A certain prestige is popularly supposed to inhere in operative work, although this is a mistake belonging to the more or less crude stage of our present cultural period in the United States. In response to this popular mis-conception at least one-half of the number of men on the average hospital staff feel it incumbent upon them to obtain the eclat that goes with operative surgery.
Two results follow. Here and there a man of natural talent and mechanical ingenuity becomes ascendant and a valuable addition to the ranks of surgery, but many of the operators, reaching their limitations quickly, bring discredit upon the speciality as a whole. My good friend, the late Dr. Maurice H. Richardson, said it was a misfortune that so many people recovered from surgical operations, no matter what was done to them. It is the so-called morbidity-rate or general knock-out, rather than the mortality- rate in particular, upon which we are to fix attention when a question of the revolting present-day abuse of surgery is under discussion.
The patient who goes to a specialist on his or her own responsibility without first obtaining advice from a family physician is jumping out of the frying-pan into the fire. I knew a patient who went on her own account to a famous stomach specialist because of persistent nausea. The specialist gave her a month of expensive rest cure and special diet without gaining much comfort for her. At the end of that time the question of possible pregnancy was suggested by a woman visitor. She was examined and found to be pregnant.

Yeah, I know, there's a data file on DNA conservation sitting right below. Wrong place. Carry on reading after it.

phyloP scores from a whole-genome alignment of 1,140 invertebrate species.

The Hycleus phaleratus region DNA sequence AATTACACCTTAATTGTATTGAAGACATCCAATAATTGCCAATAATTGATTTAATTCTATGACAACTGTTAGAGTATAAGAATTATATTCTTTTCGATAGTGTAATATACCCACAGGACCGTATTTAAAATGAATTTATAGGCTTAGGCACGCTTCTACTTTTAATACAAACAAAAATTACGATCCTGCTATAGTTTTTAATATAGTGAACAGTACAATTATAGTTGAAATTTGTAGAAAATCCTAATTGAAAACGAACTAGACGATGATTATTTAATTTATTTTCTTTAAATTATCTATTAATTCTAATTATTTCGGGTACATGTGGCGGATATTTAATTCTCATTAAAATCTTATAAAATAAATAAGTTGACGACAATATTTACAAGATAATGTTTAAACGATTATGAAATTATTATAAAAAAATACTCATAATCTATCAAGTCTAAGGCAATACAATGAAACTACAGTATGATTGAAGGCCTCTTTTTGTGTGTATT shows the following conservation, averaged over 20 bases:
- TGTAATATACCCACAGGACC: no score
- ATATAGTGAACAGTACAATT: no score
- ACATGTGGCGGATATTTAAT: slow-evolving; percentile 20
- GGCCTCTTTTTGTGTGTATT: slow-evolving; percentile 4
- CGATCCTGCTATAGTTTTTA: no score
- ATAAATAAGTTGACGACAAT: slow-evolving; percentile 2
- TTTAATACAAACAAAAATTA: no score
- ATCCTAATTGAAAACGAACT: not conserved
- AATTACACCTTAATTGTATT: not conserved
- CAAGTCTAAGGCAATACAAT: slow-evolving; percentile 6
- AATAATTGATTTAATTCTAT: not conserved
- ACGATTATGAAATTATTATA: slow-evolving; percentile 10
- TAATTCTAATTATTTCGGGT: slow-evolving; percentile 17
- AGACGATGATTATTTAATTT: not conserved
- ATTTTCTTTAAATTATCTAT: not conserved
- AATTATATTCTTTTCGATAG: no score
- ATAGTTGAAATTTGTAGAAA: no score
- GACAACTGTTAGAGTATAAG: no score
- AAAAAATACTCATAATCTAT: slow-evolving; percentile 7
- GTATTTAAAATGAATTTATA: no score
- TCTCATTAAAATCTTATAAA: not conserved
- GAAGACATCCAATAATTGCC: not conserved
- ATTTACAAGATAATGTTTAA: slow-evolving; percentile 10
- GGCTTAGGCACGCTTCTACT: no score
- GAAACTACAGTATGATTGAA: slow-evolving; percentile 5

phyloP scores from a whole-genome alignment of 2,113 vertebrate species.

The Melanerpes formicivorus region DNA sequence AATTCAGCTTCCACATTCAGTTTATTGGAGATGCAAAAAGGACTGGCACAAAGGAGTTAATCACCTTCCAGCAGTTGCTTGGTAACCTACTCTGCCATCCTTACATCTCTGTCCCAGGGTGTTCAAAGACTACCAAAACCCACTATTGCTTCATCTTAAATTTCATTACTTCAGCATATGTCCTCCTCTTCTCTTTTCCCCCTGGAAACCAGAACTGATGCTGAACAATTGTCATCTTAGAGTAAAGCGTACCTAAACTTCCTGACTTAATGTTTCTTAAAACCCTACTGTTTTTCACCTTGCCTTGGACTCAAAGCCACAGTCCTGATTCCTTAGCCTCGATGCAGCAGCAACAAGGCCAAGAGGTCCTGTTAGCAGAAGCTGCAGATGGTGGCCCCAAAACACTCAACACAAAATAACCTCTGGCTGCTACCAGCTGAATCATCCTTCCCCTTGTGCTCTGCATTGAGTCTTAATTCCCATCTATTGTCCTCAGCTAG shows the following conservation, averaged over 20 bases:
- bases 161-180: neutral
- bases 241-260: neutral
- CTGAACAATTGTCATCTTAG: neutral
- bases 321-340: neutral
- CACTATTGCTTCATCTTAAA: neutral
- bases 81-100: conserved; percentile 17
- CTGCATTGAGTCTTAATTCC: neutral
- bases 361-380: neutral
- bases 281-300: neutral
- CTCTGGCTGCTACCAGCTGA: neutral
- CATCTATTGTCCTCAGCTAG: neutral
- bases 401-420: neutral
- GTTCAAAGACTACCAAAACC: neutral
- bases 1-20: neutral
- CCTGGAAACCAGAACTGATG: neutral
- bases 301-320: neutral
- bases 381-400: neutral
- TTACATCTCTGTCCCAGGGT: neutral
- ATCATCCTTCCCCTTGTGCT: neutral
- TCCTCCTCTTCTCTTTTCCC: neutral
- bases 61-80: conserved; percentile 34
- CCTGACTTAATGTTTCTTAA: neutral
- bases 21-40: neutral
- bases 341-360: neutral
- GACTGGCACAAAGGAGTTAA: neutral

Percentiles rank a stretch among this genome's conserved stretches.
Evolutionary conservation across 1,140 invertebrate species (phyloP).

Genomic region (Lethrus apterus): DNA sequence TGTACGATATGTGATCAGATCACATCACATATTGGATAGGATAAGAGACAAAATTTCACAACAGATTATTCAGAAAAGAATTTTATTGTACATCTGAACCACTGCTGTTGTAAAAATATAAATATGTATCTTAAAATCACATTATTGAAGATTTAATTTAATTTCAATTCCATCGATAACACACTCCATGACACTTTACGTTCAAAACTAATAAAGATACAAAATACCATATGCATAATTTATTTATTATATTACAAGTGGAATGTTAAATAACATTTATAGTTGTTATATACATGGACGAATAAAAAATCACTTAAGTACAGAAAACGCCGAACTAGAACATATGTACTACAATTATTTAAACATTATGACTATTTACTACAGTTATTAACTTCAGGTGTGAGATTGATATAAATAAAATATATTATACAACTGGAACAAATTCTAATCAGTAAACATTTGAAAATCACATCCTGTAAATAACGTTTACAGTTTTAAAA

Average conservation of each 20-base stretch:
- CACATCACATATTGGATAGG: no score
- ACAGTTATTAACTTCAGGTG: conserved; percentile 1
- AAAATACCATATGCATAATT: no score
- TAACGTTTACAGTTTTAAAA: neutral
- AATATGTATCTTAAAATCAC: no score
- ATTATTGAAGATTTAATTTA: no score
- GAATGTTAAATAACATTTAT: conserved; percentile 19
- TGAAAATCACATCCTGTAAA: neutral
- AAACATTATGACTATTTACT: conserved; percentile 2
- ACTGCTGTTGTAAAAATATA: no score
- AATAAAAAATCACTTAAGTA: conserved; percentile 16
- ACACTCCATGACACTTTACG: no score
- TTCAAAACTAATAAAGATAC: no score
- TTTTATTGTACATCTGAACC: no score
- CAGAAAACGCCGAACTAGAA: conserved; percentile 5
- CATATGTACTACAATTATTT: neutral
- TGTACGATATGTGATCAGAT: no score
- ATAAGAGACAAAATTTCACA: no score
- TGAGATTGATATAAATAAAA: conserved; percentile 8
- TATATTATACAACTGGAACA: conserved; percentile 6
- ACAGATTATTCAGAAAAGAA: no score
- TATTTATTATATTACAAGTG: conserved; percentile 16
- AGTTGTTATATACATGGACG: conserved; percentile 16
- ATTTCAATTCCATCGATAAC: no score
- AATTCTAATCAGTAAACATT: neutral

If a child slips a little button into his ear and forgets about it, he may develop a cough, which will lead his parents to go the round of lung specialists seeking an explanation. The cough instantly disappears when the family doctor takes the button out.
A patient with sciatica may go to many specialists – neurologists, electro-therapeutists, and what not – until the family physician called in at last, finds an enlarged prostate gland or a pelvic tumour. A patient with loose kidney may have her appendix taken out, uterus fixed up and various other things done by specialists until her neglected family doctor finally puts a stop to it all.
specialists who have not had general training are prone to go very far wrong. Within the past six months I have seen two patients with abscess of the breast who had made all preparation for entrance into a hospital for amputation for cancer; and a third case operated upon a few days later was almost certainly one of the same sort. The general practitioner might have told the people that cancer does not develop in ten days or less as did these cases of breast abscess.
Instances come to mind of men whom I knew personally in medical college days who passed excellent examinations and secured positions in which they went directly into special work. Some of them took up gynaecology, for example, without any previous general medical or surgical training. These are the ones who would remove neuralgic ovaries when the fundamental cause for neuralgia lay in splanchnic neurasthenia, caused perhaps by trouble as far away as nasal hypertrophies or an encapsulated wisdom tooth.
These men, to my positive knowledge, were not qualified to work out the question of distant causes before beginning to meddle with a flexion of the uterus, which is practically always a symptom of something else. Most of the operating which is done on flexions is pernicious anyway.